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About this Video

The voice has been described as the “muscle of the soul”. Then why do most of us cringe at the sound of hearing our own voice? Through personal stories and singing, Shea Rose, a two-time Boston Music Award winner and Berklee College of Music graduate, shares what she discovered about the human voice, after a major surgery on her vocal cords.

Recently nominated for a 2014 Boston Music Award in the Pop/R&B category, Berklee College of Music graduate, Shea Rose has been labeled the “artist most likely to make an impact on the national stage” by the Boston Globe.

About the Speaker

Shea Rose

Shea Rose

Emerging recording artist Shea Rose graduated from Berklee College and has since been celebrated as a music and style icon.

Chosen by legendary musician and actress Queen Latifah for a CoverGirl music campaign, Rose was coined ‘America’s next generation of female talent’ by
Latifah and has been described by music critic Steve Morse as “that rare artist who can bridge diverse styles such as soul, funk, rock, rap and jazz — and bring her unique stamp to each.”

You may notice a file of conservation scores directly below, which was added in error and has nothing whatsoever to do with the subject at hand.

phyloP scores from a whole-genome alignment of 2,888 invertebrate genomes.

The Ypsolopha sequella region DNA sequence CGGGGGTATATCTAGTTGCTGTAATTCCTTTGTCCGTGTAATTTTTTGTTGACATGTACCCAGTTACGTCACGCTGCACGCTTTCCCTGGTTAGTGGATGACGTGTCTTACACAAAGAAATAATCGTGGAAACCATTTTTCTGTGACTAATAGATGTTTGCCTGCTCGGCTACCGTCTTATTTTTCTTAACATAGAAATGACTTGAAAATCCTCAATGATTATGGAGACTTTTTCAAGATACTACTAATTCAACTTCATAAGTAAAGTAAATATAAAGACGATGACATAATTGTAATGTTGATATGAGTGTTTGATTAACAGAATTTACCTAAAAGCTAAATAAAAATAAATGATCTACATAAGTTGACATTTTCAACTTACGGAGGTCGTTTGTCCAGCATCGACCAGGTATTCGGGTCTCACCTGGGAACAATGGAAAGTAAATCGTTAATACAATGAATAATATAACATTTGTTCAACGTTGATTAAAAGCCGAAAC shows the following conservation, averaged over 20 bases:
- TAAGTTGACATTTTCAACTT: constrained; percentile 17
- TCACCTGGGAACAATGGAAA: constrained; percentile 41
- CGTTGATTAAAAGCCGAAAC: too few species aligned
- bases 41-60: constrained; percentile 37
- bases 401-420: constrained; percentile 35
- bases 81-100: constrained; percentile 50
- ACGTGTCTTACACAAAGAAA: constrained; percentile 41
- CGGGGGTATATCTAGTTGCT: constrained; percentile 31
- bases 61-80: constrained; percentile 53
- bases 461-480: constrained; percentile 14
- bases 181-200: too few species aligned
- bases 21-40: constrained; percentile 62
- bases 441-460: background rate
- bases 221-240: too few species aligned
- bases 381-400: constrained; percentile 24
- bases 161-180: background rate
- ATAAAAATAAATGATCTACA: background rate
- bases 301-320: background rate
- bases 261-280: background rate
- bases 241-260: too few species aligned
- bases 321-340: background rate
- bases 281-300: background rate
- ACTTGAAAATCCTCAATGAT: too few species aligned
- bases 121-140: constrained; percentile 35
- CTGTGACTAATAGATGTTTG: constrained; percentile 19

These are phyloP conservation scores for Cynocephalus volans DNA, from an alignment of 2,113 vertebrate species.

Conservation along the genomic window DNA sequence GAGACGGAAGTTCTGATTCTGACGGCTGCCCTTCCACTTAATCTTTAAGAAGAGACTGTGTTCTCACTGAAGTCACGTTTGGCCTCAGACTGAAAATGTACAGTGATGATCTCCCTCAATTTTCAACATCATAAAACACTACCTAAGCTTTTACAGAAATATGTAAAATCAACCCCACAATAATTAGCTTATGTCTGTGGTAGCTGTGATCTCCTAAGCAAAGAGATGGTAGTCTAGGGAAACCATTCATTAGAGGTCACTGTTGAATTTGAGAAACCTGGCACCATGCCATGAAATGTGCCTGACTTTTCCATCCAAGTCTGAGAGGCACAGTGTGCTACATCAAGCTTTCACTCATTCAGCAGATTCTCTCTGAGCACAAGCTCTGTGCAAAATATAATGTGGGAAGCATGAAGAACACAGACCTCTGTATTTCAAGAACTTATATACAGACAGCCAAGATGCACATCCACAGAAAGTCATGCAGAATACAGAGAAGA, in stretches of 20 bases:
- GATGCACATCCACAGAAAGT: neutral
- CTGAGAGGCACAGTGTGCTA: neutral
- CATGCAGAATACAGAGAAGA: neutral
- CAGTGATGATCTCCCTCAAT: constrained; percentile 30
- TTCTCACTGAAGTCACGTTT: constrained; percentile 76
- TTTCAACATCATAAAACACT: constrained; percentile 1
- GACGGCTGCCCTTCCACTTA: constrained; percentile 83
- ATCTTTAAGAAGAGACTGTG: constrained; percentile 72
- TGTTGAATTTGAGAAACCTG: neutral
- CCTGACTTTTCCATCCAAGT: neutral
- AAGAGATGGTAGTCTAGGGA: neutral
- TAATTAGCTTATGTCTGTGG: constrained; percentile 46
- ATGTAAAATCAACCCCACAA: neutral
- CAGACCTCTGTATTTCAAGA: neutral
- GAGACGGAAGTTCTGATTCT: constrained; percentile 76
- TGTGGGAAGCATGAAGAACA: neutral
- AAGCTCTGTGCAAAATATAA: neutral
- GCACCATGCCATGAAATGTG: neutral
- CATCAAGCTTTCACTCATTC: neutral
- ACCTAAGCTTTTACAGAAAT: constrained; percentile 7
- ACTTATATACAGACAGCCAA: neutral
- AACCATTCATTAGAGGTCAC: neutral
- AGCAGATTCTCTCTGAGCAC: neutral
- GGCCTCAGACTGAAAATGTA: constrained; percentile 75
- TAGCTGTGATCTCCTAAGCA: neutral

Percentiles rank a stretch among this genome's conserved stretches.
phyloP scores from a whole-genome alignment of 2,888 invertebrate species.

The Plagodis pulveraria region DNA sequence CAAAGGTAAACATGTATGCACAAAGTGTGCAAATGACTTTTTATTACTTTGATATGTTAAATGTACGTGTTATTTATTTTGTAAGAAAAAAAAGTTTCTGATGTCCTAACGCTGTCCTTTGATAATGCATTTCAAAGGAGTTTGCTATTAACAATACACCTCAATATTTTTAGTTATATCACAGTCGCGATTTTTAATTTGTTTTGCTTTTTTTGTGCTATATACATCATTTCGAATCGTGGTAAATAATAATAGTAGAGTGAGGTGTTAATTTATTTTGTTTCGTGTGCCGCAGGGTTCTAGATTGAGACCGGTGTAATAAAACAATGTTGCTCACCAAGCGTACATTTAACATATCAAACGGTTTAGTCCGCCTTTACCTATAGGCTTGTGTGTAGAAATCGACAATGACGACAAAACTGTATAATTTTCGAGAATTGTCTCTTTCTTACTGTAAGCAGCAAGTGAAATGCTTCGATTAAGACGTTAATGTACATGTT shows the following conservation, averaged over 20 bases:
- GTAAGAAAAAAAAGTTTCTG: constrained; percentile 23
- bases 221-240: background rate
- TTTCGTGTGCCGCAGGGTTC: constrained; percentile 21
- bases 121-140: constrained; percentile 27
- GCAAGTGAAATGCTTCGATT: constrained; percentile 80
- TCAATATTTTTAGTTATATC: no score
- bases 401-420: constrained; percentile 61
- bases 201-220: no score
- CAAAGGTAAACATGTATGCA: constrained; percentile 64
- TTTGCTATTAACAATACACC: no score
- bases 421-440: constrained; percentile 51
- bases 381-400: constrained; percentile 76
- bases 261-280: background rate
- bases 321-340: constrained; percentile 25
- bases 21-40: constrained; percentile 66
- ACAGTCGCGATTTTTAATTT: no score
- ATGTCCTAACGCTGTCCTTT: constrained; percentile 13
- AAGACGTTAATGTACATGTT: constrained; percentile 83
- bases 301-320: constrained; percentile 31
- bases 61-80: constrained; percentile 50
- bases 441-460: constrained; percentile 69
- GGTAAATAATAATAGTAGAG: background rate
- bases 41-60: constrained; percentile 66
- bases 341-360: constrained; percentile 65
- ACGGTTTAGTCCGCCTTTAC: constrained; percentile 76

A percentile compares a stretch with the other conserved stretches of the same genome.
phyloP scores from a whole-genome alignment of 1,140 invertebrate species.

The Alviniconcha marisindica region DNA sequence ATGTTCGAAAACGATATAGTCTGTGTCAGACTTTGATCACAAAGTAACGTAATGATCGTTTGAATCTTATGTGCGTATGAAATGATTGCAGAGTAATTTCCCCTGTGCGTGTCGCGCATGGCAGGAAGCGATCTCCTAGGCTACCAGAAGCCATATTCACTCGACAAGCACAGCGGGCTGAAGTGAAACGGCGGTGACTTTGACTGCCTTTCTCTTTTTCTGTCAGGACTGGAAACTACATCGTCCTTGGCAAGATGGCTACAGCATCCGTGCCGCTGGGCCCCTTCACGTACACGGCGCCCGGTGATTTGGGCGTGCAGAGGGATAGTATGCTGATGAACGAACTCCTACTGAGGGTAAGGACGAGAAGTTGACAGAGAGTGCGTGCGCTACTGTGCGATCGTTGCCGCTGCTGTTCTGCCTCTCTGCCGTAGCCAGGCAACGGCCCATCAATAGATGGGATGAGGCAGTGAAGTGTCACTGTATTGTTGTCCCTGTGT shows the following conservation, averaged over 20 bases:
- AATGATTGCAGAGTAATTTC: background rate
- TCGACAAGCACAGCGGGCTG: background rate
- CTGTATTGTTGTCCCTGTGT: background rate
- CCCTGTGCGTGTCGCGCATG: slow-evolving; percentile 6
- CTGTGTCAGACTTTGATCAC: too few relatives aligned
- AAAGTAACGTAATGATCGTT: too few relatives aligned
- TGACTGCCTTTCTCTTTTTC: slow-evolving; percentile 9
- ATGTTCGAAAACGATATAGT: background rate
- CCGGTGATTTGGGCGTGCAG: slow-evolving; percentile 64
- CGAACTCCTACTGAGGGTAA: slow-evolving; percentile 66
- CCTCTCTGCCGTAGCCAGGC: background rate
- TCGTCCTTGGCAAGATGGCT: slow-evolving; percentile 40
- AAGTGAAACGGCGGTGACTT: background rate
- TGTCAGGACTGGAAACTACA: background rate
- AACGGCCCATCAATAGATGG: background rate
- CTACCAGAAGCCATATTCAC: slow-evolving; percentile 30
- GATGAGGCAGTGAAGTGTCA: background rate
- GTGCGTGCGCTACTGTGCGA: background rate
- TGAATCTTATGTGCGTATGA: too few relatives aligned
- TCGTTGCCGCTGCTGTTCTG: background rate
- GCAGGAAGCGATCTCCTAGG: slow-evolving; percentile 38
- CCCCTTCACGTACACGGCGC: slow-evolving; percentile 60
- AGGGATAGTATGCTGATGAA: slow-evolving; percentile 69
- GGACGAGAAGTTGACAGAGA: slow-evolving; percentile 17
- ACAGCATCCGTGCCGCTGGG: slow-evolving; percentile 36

Rose was named the 2012 Pop/R&B Artist of the Year and the 2011 R&B/Soul/Urban/Contemporary Artist of the Year at the Boston Music Awards. She was also labeled the “artist most likely to make an impact on the national stage” by the Boston Globe.

In addition to her music accolades, Rose was a speaker at the 2014 TEDxTalk and was named one of the “Most Stylish Bostonians,” gracing the cover of Boston Globe
magazine’s annual style issue and has also appeared on the covers of Improper Bostonian, Exhale and Performer magazines.

In March 2012, Rose was awarded a SESAC Performance Activity Award for her collaboration on Terri Lyne Carrington’s
Grammy Award-winning jazz album, The Mosaic Project, (2011) and she was recently honored by the Songwriters Hall of Fame with a scholarship award for “excellence in songwriting.”

Off stage, Rose is dedicated to working with local and national communities through her music for social change initiative, “My Angel Wears A Fro”. www.myangelwearsafro.org.